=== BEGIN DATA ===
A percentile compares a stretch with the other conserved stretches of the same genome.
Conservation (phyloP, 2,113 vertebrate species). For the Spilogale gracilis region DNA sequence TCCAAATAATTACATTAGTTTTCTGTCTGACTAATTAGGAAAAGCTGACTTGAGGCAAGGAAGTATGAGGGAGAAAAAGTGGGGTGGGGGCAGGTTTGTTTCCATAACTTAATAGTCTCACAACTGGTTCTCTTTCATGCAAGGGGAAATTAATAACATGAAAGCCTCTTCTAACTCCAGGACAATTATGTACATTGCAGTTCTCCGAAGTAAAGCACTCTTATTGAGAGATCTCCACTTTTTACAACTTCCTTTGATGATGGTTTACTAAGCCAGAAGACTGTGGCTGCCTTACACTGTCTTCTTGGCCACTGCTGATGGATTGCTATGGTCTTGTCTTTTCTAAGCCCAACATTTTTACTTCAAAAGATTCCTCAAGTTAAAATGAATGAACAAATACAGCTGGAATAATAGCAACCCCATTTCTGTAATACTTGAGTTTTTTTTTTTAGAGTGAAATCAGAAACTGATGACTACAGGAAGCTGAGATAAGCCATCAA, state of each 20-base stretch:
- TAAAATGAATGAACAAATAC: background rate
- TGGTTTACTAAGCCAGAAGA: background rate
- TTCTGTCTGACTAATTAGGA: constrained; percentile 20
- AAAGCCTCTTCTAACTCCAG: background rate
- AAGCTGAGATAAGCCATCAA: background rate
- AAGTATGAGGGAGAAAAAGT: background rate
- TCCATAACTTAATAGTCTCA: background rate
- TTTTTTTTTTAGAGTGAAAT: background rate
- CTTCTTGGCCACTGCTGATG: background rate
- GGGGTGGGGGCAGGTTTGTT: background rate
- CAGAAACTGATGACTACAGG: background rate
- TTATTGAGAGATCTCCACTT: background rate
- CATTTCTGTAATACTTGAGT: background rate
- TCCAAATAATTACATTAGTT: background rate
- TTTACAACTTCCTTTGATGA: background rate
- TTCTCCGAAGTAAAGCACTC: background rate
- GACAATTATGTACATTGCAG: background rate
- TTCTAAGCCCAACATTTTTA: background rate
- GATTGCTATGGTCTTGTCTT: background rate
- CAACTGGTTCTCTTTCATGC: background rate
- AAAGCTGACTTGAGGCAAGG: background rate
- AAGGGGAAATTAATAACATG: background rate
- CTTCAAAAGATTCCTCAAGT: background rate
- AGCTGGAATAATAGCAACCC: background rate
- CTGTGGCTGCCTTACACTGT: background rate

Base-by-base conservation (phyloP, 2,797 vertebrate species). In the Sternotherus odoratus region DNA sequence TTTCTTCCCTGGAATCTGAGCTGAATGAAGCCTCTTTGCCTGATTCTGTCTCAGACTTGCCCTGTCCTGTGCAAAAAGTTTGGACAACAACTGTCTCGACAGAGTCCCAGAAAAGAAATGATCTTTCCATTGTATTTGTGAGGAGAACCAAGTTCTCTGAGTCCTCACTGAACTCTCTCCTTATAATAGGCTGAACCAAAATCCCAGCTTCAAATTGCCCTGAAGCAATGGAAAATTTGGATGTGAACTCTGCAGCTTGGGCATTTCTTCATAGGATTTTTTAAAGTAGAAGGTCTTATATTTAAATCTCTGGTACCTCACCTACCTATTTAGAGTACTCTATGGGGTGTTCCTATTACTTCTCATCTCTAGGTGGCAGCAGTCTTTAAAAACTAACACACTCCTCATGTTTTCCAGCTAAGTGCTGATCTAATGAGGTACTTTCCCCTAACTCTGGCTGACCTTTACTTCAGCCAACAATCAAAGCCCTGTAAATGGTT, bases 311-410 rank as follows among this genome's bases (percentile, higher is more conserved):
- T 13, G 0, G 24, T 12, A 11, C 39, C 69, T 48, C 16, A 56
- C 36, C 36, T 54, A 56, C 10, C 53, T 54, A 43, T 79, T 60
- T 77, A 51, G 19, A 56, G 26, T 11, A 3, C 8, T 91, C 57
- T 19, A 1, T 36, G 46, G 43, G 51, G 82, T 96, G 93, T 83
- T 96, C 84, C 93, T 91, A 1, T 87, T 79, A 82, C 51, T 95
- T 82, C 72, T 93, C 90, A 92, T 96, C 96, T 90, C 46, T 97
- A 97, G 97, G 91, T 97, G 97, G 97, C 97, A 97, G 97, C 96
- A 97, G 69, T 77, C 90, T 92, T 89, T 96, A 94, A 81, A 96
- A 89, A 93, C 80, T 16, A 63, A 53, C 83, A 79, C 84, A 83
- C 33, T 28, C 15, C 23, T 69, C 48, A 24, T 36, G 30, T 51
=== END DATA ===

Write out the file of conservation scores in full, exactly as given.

A percentile compares a stretch with the other conserved stretches of the same genome.
Conservation (phyloP, 2,113 vertebrate species). For the Spilogale gracilis region DNA sequence TCCAAATAATTACATTAGTTTTCTGTCTGACTAATTAGGAAAAGCTGACTTGAGGCAAGGAAGTATGAGGGAGAAAAAGTGGGGTGGGGGCAGGTTTGTTTCCATAACTTAATAGTCTCACAACTGGTTCTCTTTCATGCAAGGGGAAATTAATAACATGAAAGCCTCTTCTAACTCCAGGACAATTATGTACATTGCAGTTCTCCGAAGTAAAGCACTCTTATTGAGAGATCTCCACTTTTTACAACTTCCTTTGATGATGGTTTACTAAGCCAGAAGACTGTGGCTGCCTTACACTGTCTTCTTGGCCACTGCTGATGGATTGCTATGGTCTTGTCTTTTCTAAGCCCAACATTTTTACTTCAAAAGATTCCTCAAGTTAAAATGAATGAACAAATACAGCTGGAATAATAGCAACCCCATTTCTGTAATACTTGAGTTTTTTTTTTTAGAGTGAAATCAGAAACTGATGACTACAGGAAGCTGAGATAAGCCATCAA, state of each 20-base stretch:
- TAAAATGAATGAACAAATAC: background rate
- TGGTTTACTAAGCCAGAAGA: background rate
- TTCTGTCTGACTAATTAGGA: constrained; percentile 20
- AAAGCCTCTTCTAACTCCAG: background rate
- AAGCTGAGATAAGCCATCAA: background rate
- AAGTATGAGGGAGAAAAAGT: background rate
- TCCATAACTTAATAGTCTCA: background rate
- TTTTTTTTTTAGAGTGAAAT: background rate
- CTTCTTGGCCACTGCTGATG: background rate
- GGGGTGGGGGCAGGTTTGTT: background rate
- CAGAAACTGATGACTACAGG: background rate
- TTATTGAGAGATCTCCACTT: background rate
- CATTTCTGTAATACTTGAGT: background rate
- TCCAAATAATTACATTAGTT: background rate
- TTTACAACTTCCTTTGATGA: background rate
- TTCTCCGAAGTAAAGCACTC: background rate
- GACAATTATGTACATTGCAG: background rate
- TTCTAAGCCCAACATTTTTA: background rate
- GATTGCTATGGTCTTGTCTT: background rate
- CAACTGGTTCTCTTTCATGC: background rate
- AAAGCTGACTTGAGGCAAGG: background rate
- AAGGGGAAATTAATAACATG: background rate
- CTTCAAAAGATTCCTCAAGT: background rate
- AGCTGGAATAATAGCAACCC: background rate
- CTGTGGCTGCCTTACACTGT: background rate

Base-by-base conservation (phyloP, 2,797 vertebrate species). In the Sternotherus odoratus region DNA sequence TTTCTTCCCTGGAATCTGAGCTGAATGAAGCCTCTTTGCCTGATTCTGTCTCAGACTTGCCCTGTCCTGTGCAAAAAGTTTGGACAACAACTGTCTCGACAGAGTCCCAGAAAAGAAATGATCTTTCCATTGTATTTGTGAGGAGAACCAAGTTCTCTGAGTCCTCACTGAACTCTCTCCTTATAATAGGCTGAACCAAAATCCCAGCTTCAAATTGCCCTGAAGCAATGGAAAATTTGGATGTGAACTCTGCAGCTTGGGCATTTCTTCATAGGATTTTTTAAAGTAGAAGGTCTTATATTTAAATCTCTGGTACCTCACCTACCTATTTAGAGTACTCTATGGGGTGTTCCTATTACTTCTCATCTCTAGGTGGCAGCAGTCTTTAAAAACTAACACACTCCTCATGTTTTCCAGCTAAGTGCTGATCTAATGAGGTACTTTCCCCTAACTCTGGCTGACCTTTACTTCAGCCAACAATCAAAGCCCTGTAAATGGTT, bases 311-410 rank as follows among this genome's bases (percentile, higher is more conserved):
- T 13, G 0, G 24, T 12, A 11, C 39, C 69, T 48, C 16, A 56
- C 36, C 36, T 54, A 56, C 10, C 53, T 54, A 43, T 79, T 60
- T 77, A 51, G 19, A 56, G 26, T 11, A 3, C 8, T 91, C 57
- T 19, A 1, T 36, G 46, G 43, G 51, G 82, T 96, G 93, T 83
- T 96, C 84, C 93, T 91, A 1, T 87, T 79, A 82, C 51, T 95
- T 82, C 72, T 93, C 90, A 92, T 96, C 96, T 90, C 46, T 97
- A 97, G 97, G 91, T 97, G 97, G 97, C 97, A 97, G 97, C 96
- A 97, G 69, T 77, C 90, T 92, T 89, T 96, A 94, A 81, A 96
- A 89, A 93, C 80, T 16, A 63, A 53, C 83, A 79, C 84, A 83
- C 33, T 28, C 15, C 23, T 69, C 48, A 24, T 36, G 30, T 51